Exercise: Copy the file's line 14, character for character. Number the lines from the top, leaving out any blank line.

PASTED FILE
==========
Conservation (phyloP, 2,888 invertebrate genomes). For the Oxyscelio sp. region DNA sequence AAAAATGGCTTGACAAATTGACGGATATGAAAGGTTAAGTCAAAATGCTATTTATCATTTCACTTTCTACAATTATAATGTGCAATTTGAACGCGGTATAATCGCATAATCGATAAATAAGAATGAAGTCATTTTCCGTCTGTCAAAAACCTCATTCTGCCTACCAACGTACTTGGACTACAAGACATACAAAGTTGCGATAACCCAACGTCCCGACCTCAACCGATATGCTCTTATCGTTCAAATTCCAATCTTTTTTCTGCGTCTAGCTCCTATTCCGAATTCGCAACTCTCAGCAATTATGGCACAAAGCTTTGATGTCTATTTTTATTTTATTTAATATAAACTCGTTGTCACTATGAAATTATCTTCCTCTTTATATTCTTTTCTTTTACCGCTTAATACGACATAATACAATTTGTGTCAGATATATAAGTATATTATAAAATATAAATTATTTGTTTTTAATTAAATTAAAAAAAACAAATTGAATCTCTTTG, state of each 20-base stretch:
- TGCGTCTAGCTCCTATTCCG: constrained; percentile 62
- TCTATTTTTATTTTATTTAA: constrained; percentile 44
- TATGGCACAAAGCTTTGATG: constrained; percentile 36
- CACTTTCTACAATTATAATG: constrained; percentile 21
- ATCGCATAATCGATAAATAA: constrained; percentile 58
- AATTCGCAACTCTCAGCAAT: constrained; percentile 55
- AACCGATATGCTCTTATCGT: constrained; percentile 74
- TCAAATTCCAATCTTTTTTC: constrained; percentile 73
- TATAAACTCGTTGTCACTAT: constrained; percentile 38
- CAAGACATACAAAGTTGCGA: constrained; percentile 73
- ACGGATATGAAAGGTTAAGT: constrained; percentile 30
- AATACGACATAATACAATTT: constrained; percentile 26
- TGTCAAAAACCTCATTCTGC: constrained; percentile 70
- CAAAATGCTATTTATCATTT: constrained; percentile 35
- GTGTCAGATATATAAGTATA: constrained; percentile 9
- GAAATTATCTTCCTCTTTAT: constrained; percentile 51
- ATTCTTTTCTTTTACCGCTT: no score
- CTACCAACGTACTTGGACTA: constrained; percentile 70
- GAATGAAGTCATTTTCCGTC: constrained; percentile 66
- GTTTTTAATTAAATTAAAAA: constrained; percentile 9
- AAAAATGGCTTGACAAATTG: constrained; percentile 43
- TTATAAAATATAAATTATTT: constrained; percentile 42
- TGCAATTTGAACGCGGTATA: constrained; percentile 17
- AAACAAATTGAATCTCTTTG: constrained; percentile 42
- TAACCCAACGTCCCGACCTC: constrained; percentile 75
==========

- TGTCAAAAACCTCATTCTGC: constrained; percentile 70